On Sunday, August 8, four players in the Challenger Gauntlet bested the field to secure their seats in the World Championship: Sam Pardee, Noriyuki Mori, Arne Huschenbeth, and Keisuke Sato all harnessed that perfect storm of deck selection, preparation, and tight game play to achieve a career highlight for any competitive Magic player, whether they're an aspiring pro or a veteran of the scene.
Like their choice of Standard decks, each of these four players had a different route to this moment.
Sam Pardee was confident heading into the Challenger Gauntlet. After barely missing out on making it to the Rivals League a season before, leaving his competitive future in jeopardy, Pardee has made the most of the past year.
"During the pandemic I just played what interested me, which for me is a lot of Limited and a lot of Modern," Pardee said after his final Gauntlet match. "I think that was a big thing for me, to help me stay in shape to play in big tournaments when I did eventually end up making it back to the PT-level events."
Pardee earned his confidence with thorough preparation, one of the most successful competitive resumes in the field, and a solid read on the metagame.
"I think the biggest factor for my success in the Challenger Gauntlet was my confidence and experience. I knew that I was one of the best players in the tournament, and feeling secure in that knowledge let me focus on winning and playing my best."
He was the last remaining undefeated player on Day 1, and while Day 2 proved a little rockier for the seasoned competitor he was still the only challenger to secure nine wins in the Swiss portion of the tournament.
"I think my first round of Day 2 was my most stressful. I knew that I was likely to either be paired against Jund or a Jeskai mirror and that Jund was a favorable matchup while Jeskai was going to be unfavorable. Getting paired against Jeskai made that doomsday scenario where I had a great Day 1 and then crashed and burned Day 2 flash before my eyes, but luckily I managed to win anyway and finish out Historic strong."
Pardee had no such worries going into his final match of the weekend.
"I was pretty calm and excited going into my final match. I've played a lot of high stakes matches in my life, and I'm not really the nervous type very much. Carolyn [his partner] was annoyed that after the match when I came downstairs and told her I won I wasn't jumping for joy, but as I said to her, I think if I was the type of person who did that I'd have been a lot more nervous going into the thing. I will say that after I won, I did have a brief moment of the adrenaline wave breaking, and needing to take a beat to compose myself, but during the match itself it just felt like another one of the hundred thousand or so matches of online Magic I've played."
The match might've been only one of thousands, but it secured Pardee a prize that even the best players can hope for only—a second chance at the World Championship, after his first trip in 2016.
"Magic has been a huge part of my life for a long time now. Getting another crack at the title of World Champion feels incredible and I'm really looking forward to competing. Also I'm really excited to do my first high stakes draft in years."
"I've got to thank Paulo [Vitor Damo da Rosa] also, I used his card in this event," Pardee said in his winner's interview. "Maybe next year it'll be someone using my card in their event hopefully."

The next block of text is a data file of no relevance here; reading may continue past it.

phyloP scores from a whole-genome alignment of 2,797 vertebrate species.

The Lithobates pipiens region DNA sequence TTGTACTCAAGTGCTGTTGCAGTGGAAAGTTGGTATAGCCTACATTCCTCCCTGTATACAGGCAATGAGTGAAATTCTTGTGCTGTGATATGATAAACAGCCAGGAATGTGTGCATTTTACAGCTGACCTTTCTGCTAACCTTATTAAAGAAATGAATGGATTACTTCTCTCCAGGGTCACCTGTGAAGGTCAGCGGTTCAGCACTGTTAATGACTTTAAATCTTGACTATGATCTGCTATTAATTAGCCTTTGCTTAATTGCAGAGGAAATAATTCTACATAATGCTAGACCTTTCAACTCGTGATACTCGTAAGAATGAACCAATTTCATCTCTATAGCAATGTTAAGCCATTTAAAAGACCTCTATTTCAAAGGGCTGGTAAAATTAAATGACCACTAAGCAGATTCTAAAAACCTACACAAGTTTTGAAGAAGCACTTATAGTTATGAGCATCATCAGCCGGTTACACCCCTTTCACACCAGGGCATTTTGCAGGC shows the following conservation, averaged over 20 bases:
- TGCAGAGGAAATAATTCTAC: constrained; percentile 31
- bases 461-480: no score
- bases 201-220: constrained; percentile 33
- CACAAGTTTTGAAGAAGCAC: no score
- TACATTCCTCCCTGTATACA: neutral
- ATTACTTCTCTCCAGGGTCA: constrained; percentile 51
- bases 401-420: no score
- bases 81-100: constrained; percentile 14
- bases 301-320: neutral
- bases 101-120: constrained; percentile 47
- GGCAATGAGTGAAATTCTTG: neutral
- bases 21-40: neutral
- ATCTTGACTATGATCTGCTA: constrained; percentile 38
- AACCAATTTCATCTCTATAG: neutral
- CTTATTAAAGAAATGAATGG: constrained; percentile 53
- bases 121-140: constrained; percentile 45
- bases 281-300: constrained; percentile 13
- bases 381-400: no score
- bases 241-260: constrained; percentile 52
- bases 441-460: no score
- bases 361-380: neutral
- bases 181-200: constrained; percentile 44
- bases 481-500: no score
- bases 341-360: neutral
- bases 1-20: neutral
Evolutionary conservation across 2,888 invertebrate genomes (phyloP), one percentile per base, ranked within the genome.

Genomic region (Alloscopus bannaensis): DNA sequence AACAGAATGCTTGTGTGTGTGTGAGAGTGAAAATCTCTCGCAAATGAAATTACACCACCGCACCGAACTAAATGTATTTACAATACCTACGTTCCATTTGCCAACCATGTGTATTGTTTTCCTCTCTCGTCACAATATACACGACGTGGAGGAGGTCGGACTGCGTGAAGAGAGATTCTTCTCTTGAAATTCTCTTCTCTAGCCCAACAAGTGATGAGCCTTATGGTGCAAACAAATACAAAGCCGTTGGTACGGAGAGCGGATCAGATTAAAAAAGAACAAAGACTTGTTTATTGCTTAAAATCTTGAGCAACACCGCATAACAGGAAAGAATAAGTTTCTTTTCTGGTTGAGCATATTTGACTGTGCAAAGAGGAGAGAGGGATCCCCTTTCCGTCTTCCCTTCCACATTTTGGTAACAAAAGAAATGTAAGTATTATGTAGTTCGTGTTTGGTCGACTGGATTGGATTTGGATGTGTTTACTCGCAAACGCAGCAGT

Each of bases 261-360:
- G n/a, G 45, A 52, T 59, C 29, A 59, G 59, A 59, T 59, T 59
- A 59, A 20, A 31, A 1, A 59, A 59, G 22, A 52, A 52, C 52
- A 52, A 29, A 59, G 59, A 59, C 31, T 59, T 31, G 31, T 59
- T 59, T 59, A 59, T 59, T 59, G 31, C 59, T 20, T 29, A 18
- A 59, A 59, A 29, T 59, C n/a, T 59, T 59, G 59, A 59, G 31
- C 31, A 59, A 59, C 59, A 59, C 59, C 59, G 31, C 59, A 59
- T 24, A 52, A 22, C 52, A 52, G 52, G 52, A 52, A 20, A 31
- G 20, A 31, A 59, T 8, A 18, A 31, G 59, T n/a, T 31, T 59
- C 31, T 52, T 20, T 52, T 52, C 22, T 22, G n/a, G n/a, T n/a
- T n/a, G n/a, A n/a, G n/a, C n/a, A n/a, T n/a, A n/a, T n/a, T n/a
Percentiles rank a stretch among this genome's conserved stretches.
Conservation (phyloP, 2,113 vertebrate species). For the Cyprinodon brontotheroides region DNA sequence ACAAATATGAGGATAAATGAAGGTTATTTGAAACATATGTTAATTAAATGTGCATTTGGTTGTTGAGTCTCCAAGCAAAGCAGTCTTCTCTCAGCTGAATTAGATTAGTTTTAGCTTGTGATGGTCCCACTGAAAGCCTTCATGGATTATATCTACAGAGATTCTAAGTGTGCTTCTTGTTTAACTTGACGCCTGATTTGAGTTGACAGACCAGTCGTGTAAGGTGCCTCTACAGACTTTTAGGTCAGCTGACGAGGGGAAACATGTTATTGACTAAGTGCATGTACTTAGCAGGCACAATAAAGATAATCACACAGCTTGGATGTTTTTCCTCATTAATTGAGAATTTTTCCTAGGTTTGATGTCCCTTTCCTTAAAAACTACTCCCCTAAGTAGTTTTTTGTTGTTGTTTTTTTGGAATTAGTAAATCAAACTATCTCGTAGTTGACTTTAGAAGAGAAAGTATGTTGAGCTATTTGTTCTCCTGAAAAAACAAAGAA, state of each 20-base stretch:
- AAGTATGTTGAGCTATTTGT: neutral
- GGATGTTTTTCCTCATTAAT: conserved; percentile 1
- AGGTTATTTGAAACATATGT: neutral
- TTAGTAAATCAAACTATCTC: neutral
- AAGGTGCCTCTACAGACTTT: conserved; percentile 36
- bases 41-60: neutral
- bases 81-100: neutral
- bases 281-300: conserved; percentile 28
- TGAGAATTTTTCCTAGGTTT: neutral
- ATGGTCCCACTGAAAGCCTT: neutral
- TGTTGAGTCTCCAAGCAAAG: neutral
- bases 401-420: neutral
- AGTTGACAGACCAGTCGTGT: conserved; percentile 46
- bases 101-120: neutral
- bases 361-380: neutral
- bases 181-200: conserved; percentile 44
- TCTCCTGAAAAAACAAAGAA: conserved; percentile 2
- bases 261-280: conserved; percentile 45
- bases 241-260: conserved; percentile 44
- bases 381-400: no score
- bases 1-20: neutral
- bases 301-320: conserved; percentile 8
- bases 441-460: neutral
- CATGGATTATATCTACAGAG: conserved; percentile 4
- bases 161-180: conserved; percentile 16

The second player to secure their seat at the World Championship was Noriyuki Mori, who shook up the field with his unconventional Izzet Control Standard deck.
"He not only won one of the best prizes you can win in Magic—an invite to the World Championship with all that entails, an invitation to the Magic Pro League—he also did it with a rogue deck of his own creation," Luis Scott-Vargas said at the conclusion of Mori's win. "That's the thing Magic players literally have dreams about."
Though he was the only player in the field on Izzet Control, Mori didn't arrive at the deck alone.
Mori said that his "testing team members' help" was the most important factor in his success in the Gauntlet. "Especially, discussion with Kazune Kosaka is always meaningful."
Mori's rogue deck wasn't the sole factor that made him stand out from the competition. He only started playing Magic in 2019, much more recently than the Gauntlet's other players. He finished fourth in the Kaldheim Championship, which was his first-ever premier event. That finish catapulted him into the Challenger Gauntlet, which became his springboard into the World Championship.
It's an incredible series of events for such a fresh face, but Mori has put in the work. He's logged more than 25,000 games on Arena since his start in 2019.
"Eight hours of Magic, eight hours of research, eight hours of sleep, that's my day," Mori said after his win. It's an impressive amount of preparation, and it proved successful for Mori's second premier-level tournament.
"I haven't decided how to prepare for the World Championship because so far my schedule was full of preparation for this event," Mori said after his win. "I have to practice Limited. I like it, but I'm not good at it."
Even now, after his Top 4 finish, Mori is incredulous at where this dedication and preparation have landed him. "To be honest, it hasn't hit me yet but I want to enjoy playing Magic as usual!"
Mori's feelings now mirror those he had when facing down his final Gauntlet match against Matti Kuisma. It's a mix that's familiar to those versed in the sometimes thrilling, sometimes agonizing wheel of anticipation.